The success of dental implants in extraction sites combined with immediate provisionals for newly placed dental implants has brought a convergence in restorative and surgical practice for treatment planning of dental implants. This convergence reaches its summit in the approach to failing teeth in the maxillary esthetic zone. For anatomic reasons, maxillary anterior teeth are at high risk for traumatic injury13,14 (Figure 79-1). Traumatized teeth frequently receive endodontic treatment that may be followed by horizontal or vertical root fracture.1,2,15 Dentistry’s historic answer to tooth loss has been the fixed bridge. Tooth preparation necessary for a fixed bridge often results in significant reduction of tooth structure.22 Inherent esthetic limitations of fixed bridges include loss of gingival papillae and resorption of the buccal alveolar plate. For these reasons, dental implants are a preferred choice for tooth replacement in the maxillary esthetic zone.
Microsurgery is associated with enhanced soft-tissue procedures and fine suturing. This is part of the scope of implant microsurgery but additional benefits include dental implant drilling precision. The ability to discern minute dimensional differences permits implant osteotomy preparations centered exactly between reference points such as adjacent teeth, adjacent implants, or buccal and lingual ridge anatomy. More profoundly, the microscope allows immediate detection of subtle changes in drill position so appropriate feedback corrections can be applied to the handpiece. Enhanced angular perception is also important. The drill’s angular position can be oriented relative to small landmarks such as the implant platform surface level or the angle of adjacent implant healing caps. This permits optimal parallel positioning and depth of adjacent implants. The implant drill angle can also be accurately oriented to root surface angulation using just 3 to 4 mm of root anatomy exposed between the cementoenamel junction and the osseous crest. These reference points are simply not visible without a microscope. The detection of subtle angulation reference points and changes in drill position permit feedback correction, which is important for osteotomy preparation in extraction sockets. The microscope-enhanced accuracy of osteotomy microsurgery permits socket implant placement in an ideal position followed by an esthetic implant-supported provisional (Figure 79-2). As a flapless procedure, this is accomplished with minimal patient morbidity.22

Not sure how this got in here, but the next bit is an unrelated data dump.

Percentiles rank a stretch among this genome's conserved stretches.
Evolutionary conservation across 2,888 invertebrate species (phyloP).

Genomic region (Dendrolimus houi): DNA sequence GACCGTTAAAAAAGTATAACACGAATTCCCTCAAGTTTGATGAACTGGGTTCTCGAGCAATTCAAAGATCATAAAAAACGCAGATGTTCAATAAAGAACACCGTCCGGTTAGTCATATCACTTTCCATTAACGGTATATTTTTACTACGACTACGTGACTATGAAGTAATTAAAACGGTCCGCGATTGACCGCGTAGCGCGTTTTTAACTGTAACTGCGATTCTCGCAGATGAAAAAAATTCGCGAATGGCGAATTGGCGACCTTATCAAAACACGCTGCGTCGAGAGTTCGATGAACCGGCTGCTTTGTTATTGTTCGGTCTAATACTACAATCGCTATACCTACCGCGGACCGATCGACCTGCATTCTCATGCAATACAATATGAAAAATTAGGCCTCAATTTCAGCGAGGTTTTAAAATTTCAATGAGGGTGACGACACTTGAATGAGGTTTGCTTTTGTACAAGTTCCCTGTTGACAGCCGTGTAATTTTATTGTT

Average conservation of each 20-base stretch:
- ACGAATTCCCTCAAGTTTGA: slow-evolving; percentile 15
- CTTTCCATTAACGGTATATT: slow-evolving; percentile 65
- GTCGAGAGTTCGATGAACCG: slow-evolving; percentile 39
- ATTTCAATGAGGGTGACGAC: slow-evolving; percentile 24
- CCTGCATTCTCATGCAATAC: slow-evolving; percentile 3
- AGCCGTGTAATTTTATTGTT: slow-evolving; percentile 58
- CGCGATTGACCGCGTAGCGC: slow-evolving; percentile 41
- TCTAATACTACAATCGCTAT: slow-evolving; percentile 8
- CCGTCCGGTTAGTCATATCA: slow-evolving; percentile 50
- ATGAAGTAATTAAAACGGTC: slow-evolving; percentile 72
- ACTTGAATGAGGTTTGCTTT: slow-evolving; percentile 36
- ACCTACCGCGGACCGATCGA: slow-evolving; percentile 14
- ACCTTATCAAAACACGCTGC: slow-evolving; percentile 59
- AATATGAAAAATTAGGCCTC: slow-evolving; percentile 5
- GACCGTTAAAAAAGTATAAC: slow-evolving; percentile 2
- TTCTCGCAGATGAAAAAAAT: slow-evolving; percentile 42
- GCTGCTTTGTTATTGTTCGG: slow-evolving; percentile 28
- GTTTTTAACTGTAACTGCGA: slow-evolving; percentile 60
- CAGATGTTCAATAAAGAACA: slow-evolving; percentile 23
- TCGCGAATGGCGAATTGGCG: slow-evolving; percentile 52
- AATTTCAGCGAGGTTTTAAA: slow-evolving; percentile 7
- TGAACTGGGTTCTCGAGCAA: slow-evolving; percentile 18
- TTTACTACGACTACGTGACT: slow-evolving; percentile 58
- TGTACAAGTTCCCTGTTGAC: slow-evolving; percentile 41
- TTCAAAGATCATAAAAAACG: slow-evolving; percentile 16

Tooth extraction has been traumatic for centuries. Conventional tooth extraction may require mucogingival flaps and bone removal, resulting in compromised esthetics. Employing a microscope with minimally invasive principles reduces trauma and results in predictable esthetic outcomes.6 Instrument selection influences the trauma of tooth removal. Periotome luxation or leveraged mechanical extraction employing tapped root anchorage systems can carefully separate a tooth from its surrounding ligament and lift it vertically from the socket. This limits injury to papillae and preserves natural gingival anatomy (Figure 79-3). Subtle nuances in luxation direction can be microscopically detected for root removal in a proper anatomic path of extraction. Increased visibility under the microscope permits most extractions without mucogingival flaps. Greater visibility also permits atraumatic sectioning of ankylosed roots to leave alveolar bone and soft tissue uninjured. Apical granulomatous lesions can be completely debrided with full visibility. Such minimally invasive microsurgical techniques translate into reduced patient morbidity with enhanced healing.